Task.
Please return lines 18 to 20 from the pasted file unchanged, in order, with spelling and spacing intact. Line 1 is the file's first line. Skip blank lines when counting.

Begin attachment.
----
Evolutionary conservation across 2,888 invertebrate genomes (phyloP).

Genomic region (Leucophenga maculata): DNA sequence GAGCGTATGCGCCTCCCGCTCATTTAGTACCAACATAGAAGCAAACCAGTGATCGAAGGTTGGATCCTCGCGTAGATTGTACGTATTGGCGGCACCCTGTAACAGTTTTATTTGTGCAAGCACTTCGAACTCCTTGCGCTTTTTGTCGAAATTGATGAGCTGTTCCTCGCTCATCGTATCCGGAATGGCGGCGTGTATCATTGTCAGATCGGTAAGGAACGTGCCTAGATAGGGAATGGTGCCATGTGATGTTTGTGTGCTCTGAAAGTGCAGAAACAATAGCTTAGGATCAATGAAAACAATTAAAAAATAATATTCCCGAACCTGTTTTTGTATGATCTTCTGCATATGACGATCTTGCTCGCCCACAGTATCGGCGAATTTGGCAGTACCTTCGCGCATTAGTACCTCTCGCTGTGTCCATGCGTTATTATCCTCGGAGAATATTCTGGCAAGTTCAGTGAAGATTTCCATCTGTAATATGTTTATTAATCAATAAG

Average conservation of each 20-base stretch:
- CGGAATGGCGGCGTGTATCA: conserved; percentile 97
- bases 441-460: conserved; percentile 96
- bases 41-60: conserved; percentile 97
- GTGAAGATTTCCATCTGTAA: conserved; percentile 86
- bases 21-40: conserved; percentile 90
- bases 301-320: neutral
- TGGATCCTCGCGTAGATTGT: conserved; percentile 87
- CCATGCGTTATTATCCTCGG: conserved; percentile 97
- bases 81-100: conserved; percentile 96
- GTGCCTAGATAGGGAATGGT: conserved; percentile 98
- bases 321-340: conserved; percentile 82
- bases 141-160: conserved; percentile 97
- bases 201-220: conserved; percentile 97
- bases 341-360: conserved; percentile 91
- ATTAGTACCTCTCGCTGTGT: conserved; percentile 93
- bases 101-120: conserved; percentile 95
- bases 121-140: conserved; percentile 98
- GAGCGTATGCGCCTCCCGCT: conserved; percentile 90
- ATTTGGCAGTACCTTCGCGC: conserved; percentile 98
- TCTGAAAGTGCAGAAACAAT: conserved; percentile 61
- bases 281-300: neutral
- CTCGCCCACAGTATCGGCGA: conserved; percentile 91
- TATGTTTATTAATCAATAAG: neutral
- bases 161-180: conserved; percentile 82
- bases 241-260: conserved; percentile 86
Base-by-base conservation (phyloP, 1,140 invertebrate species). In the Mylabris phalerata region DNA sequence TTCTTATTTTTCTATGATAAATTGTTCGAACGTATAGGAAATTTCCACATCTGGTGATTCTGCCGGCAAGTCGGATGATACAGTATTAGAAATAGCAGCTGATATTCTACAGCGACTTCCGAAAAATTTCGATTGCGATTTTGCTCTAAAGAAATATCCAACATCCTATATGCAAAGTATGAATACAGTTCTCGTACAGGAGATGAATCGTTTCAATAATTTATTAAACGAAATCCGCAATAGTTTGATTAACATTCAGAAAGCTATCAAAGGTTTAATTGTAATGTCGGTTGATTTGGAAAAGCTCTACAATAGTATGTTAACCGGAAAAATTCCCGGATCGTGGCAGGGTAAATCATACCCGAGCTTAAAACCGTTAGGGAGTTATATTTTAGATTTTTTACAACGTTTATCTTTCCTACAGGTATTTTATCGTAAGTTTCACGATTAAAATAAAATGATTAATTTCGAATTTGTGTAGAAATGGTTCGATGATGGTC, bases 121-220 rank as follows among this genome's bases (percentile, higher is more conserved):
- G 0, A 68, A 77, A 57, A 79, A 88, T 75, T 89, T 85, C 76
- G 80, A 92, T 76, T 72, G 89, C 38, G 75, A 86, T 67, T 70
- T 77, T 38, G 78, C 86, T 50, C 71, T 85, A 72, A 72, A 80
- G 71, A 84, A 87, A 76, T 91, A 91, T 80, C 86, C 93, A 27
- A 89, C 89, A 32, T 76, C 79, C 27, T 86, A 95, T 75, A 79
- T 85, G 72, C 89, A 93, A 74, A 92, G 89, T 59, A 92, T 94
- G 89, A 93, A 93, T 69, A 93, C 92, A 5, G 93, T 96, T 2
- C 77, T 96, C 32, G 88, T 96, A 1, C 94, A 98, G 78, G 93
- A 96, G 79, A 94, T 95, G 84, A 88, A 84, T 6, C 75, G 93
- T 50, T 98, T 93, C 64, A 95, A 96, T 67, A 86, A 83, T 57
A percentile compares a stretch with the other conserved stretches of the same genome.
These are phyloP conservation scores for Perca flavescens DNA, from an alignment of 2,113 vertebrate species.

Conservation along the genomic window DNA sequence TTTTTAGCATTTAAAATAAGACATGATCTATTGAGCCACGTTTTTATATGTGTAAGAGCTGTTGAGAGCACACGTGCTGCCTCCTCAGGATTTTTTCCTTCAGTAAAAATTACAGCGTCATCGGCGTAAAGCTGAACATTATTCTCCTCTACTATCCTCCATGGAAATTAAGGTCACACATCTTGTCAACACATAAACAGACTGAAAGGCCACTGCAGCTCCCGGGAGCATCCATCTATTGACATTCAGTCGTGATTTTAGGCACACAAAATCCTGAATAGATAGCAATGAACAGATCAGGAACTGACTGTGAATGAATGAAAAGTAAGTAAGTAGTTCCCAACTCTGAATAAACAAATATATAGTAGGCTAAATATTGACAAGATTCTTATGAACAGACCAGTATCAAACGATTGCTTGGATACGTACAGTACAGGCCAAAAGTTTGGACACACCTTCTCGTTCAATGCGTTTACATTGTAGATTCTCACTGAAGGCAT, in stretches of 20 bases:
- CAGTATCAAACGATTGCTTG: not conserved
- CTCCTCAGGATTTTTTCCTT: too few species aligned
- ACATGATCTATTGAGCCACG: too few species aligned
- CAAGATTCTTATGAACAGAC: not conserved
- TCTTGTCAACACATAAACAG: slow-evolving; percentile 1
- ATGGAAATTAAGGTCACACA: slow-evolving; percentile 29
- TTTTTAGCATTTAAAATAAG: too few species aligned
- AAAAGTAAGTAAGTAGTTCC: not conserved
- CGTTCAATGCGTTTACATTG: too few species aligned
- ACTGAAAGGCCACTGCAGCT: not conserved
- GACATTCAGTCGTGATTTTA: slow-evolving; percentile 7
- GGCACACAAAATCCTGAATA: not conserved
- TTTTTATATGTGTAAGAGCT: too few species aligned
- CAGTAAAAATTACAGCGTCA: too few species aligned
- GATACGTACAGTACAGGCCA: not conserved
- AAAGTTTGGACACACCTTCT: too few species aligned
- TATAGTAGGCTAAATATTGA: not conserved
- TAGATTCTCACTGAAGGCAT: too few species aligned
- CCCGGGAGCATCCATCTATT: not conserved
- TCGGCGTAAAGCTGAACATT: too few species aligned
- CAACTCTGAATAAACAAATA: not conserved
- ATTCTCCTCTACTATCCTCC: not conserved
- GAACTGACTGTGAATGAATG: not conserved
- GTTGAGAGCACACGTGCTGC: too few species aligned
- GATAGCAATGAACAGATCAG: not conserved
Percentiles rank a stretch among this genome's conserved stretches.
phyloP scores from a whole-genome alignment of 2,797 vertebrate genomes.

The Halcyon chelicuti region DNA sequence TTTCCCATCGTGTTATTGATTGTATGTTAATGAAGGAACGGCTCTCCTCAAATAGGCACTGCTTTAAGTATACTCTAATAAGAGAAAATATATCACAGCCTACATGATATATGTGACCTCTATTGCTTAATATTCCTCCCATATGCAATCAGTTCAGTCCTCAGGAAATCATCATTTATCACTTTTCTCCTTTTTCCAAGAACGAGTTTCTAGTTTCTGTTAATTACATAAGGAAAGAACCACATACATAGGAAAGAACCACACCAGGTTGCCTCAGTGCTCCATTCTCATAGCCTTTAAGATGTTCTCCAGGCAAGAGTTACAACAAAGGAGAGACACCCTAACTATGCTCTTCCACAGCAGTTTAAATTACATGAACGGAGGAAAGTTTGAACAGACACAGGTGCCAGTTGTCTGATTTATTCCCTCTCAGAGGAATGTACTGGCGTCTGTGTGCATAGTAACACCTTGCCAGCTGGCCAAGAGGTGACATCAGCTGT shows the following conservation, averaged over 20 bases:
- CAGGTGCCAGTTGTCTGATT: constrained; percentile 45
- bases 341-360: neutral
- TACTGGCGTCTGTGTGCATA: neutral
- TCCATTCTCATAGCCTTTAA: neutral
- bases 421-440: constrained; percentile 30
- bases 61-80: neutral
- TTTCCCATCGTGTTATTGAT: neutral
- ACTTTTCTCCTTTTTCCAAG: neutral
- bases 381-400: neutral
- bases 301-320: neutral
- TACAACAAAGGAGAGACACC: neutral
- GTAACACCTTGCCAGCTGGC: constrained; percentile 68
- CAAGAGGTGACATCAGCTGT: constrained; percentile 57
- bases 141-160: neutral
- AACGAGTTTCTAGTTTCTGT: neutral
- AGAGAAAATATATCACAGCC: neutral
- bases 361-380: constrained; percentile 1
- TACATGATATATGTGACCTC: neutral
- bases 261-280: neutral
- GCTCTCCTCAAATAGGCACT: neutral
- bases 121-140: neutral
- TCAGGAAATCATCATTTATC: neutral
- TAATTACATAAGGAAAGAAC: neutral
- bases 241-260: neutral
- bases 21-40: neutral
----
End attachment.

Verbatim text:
- ATTAGTACCTCTCGCTGTGT: conserved; percentile 93
- bases 101-120: conserved; percentile 95
- bases 121-140: conserved; percentile 98